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Title: Uncertainty in measurements of the photorespiratory CO2 compensation point and its impact on models of leaf photosynthesis

item WALKER, BERKLEY - Former ARS Employee
item ORR, DOUGLAS - Lancaster University
item CARMO-SILVA, ELIZABETE - Lancaster University
item PARRY, MARTIN A J - Lancaster University
item Bernacchi, Carl
item Ort, Donald

Submitted to: Photosynthesis Research
Publication Type: Peer Reviewed Journal
Publication Acceptance Date: 2/27/2017
Publication Date: 2/27/2017
Citation: Walker, B.J., Orr, D.J., Carmo-Silva, E., Parry, M., Bernacchi, C.J., Ort, D.R. 2017. Uncertainty in measurements of the photorespiratory CO2 compensation point and its impact on models of leaf photosynthesis. Photosynthesis Research. 132(3):245-255.

Interpretive Summary: Biochemical models of leaf photosynthesis are increasingly important as we develop more sophisticated simulations of plant carbon budgets and search for new strategies to improve crop productivity. The widely-adopted biochemical model of leaf photosynthesis has proven invaluable since its development over 35 years ago and continues to be employed to represent photosynthesis from the cell to global scale. This model is characterized by its elegant combination of Rubisco kinetics with the physiology of photosynthesis and photorespiration to simulate net CO2 assimilation in response to CO2 partial pressures, making it useful both for predicting rates of carbon uptake as well as probing plant physiology and metabolism. Recently there has been a growing interest in parameterizing the model with species-specific temperature responses of to better represent photosynthesis and identify optimal kinetics for given environments which was the goal of this work.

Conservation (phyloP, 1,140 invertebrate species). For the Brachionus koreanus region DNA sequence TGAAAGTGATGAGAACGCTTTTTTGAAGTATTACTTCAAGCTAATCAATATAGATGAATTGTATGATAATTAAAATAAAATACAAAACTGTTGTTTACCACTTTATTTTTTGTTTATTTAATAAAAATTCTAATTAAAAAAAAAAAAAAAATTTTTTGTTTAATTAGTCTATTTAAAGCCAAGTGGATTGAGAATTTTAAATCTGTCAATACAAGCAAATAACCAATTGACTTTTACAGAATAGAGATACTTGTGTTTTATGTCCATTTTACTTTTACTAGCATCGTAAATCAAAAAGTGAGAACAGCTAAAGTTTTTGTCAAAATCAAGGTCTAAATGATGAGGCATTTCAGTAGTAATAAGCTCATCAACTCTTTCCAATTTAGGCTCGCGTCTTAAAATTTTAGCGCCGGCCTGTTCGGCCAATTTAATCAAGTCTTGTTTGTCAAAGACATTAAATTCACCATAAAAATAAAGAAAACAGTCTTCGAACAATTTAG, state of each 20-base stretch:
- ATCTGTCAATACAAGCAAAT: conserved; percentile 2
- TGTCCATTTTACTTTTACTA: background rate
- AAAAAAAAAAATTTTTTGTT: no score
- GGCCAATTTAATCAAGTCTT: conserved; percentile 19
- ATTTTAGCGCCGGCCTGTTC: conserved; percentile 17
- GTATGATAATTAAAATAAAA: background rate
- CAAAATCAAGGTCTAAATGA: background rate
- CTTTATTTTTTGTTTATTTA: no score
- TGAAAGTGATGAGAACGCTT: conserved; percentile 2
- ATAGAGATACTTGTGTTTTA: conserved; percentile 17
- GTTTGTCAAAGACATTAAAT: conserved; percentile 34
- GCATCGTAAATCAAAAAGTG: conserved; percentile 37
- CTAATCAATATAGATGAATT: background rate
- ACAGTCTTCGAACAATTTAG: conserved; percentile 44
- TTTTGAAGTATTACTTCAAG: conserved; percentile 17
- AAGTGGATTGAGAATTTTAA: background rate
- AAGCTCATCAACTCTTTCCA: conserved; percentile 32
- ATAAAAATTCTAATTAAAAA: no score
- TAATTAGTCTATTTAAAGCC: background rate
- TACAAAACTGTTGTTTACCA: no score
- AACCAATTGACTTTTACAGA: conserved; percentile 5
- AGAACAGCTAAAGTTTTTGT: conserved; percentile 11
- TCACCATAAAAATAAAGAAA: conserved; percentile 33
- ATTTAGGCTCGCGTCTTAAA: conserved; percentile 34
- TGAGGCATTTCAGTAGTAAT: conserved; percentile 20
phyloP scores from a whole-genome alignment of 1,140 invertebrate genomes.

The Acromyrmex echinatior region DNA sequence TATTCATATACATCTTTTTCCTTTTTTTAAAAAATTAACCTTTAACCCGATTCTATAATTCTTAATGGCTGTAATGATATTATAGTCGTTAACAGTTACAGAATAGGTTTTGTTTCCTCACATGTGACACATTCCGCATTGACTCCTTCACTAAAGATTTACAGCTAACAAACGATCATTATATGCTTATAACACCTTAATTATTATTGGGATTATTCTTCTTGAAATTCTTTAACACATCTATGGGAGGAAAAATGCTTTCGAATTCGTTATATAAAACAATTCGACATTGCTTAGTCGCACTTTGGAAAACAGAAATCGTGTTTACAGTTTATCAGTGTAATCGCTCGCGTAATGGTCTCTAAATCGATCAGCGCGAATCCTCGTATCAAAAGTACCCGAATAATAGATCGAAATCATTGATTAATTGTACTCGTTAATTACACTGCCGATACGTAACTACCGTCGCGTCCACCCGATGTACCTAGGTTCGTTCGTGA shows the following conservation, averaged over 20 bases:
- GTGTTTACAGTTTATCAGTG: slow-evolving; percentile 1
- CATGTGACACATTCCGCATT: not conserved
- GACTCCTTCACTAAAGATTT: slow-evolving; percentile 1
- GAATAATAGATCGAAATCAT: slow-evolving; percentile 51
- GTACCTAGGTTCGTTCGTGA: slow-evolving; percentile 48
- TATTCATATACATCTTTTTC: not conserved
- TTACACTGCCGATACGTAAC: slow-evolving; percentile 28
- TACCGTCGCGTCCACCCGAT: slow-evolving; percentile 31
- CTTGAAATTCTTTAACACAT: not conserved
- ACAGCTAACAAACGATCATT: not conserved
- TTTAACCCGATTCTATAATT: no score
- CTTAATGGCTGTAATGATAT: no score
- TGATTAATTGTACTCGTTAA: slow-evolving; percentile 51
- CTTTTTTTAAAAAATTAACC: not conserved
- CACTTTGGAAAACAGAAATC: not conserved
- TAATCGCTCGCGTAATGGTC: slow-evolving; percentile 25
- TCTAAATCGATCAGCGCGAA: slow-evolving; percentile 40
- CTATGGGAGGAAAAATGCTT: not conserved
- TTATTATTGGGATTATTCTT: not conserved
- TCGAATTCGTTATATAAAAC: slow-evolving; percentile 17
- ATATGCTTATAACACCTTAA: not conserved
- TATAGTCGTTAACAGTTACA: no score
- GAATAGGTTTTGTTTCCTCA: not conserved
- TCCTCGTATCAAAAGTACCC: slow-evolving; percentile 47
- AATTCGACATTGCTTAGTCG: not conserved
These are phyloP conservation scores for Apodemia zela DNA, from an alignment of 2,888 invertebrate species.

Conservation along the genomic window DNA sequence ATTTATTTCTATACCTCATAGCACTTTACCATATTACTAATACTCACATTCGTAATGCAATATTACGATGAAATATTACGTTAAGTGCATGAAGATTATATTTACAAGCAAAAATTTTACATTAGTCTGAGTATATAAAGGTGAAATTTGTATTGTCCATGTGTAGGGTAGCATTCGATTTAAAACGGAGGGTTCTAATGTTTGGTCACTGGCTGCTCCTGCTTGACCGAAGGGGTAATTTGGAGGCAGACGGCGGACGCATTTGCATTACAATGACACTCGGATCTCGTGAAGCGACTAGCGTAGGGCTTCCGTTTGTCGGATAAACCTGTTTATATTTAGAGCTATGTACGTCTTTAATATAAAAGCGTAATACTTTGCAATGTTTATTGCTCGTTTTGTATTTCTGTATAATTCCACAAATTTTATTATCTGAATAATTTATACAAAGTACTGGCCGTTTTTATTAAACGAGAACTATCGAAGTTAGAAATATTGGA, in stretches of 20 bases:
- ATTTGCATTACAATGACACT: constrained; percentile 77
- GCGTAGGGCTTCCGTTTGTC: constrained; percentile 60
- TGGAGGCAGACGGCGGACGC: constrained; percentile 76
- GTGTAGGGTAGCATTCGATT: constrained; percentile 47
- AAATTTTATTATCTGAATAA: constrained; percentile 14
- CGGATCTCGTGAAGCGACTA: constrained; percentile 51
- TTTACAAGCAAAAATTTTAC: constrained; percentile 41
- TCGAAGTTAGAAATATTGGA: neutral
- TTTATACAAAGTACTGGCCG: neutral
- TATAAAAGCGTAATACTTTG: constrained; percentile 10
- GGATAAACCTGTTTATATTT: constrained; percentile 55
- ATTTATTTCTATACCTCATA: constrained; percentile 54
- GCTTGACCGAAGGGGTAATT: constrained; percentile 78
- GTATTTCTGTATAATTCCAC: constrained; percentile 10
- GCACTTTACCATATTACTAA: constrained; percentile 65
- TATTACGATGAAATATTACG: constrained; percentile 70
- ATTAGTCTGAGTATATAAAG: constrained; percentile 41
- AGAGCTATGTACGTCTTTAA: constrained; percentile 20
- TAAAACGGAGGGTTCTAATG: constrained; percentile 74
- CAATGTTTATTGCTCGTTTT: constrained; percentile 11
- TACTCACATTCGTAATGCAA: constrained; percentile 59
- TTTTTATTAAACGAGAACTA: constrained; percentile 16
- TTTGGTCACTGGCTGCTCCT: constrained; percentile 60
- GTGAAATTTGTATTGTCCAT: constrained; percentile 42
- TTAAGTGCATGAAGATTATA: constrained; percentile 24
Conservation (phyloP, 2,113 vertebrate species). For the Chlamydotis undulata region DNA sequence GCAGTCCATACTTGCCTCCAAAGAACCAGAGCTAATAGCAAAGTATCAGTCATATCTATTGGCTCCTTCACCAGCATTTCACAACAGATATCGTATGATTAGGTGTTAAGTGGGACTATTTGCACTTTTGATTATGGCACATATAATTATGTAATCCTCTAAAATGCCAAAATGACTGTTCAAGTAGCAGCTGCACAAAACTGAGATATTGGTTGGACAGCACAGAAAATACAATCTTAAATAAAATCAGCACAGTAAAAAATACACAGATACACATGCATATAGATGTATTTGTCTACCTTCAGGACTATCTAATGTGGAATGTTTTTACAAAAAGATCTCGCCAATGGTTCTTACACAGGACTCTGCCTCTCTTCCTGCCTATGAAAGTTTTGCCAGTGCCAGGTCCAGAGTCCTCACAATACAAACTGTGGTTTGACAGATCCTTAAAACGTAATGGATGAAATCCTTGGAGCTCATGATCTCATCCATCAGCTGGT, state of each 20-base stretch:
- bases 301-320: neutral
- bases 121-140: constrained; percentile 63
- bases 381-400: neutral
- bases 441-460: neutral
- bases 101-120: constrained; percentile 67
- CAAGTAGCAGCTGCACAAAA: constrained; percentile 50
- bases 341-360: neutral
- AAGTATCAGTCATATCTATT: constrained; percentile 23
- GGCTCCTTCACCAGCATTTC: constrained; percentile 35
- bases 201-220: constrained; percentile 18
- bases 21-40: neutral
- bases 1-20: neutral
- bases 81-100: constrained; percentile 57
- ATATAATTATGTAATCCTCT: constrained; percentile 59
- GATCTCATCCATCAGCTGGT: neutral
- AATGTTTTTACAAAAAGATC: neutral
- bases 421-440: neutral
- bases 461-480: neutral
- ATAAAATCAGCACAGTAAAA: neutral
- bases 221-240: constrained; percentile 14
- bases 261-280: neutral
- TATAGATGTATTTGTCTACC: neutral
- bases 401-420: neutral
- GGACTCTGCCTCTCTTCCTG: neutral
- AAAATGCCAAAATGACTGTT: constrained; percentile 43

Technical Abstract: Rates of carbon dioxide assimilation through photosynthesis are readily modeled through the Farquhar, von Caemmerer and Berry (FvCB) model based on the biochemistry of the initial Rubisco-catalyzed reaction of net C3 carbon assimilation. As models of CO2 assimilation are used more broadly for simulating photosynthesis among species and across scales, it is increasingly important that their temperature dependencies are accurately parameterized. A vital component of the FvCB model, the photorespiratory CO2 compensation point (G*), combines the biochemistry of Rubisco with the stoichiometry of photorespiratory release of CO2. This report details a comparison of the temperature response of G* measured using different techniques in three important model and crop species (Nicotiana tabacum, Triticum aestivum and Glycine max). We determined that the different G* determination methods produce different temperature responses in the same species that are large enough to impact higher-scale leaf models of CO2 assimilation. These differences are largest in Nicotiana tabacum, and could be the result of temperature-dependent increases in the amount of CO2 lost from photorespiration per Rubisco oxygenation reaction.